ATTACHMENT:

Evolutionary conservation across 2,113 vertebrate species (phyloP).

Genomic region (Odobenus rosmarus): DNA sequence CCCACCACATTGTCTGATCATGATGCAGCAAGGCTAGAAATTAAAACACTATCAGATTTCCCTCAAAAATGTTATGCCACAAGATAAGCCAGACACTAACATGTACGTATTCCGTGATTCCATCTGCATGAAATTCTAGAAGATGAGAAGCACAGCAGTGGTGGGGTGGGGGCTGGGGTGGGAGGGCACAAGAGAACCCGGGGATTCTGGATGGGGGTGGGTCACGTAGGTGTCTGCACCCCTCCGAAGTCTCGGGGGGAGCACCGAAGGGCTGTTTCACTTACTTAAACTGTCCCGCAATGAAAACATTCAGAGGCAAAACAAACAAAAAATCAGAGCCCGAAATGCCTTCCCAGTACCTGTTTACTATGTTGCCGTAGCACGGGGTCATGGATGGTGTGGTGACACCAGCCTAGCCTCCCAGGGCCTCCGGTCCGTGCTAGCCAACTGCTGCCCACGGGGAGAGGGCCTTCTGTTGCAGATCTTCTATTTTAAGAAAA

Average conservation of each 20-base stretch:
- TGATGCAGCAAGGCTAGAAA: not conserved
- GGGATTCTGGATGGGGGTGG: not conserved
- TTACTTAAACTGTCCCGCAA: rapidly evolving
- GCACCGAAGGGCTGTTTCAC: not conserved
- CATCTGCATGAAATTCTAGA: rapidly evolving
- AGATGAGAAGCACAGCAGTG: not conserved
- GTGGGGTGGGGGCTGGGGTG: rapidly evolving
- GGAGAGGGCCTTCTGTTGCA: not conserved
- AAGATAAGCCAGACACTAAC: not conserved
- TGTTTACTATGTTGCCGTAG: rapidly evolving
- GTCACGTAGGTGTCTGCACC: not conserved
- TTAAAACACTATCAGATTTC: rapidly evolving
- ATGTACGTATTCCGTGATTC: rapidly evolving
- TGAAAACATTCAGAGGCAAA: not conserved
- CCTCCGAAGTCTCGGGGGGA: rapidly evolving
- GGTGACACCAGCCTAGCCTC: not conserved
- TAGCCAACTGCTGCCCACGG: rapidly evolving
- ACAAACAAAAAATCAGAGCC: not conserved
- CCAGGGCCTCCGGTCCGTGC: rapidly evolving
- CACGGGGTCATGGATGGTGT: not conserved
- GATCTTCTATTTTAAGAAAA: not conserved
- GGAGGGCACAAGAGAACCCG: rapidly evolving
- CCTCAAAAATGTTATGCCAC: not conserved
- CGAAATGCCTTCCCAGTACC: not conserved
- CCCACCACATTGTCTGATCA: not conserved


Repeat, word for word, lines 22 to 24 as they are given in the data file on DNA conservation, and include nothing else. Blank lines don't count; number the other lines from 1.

- CCAGGGCCTCCGGTCCGTGC: rapidly evolving
- CACGGGGTCATGGATGGTGT: not conserved
- GATCTTCTATTTTAAGAAAA: not conserved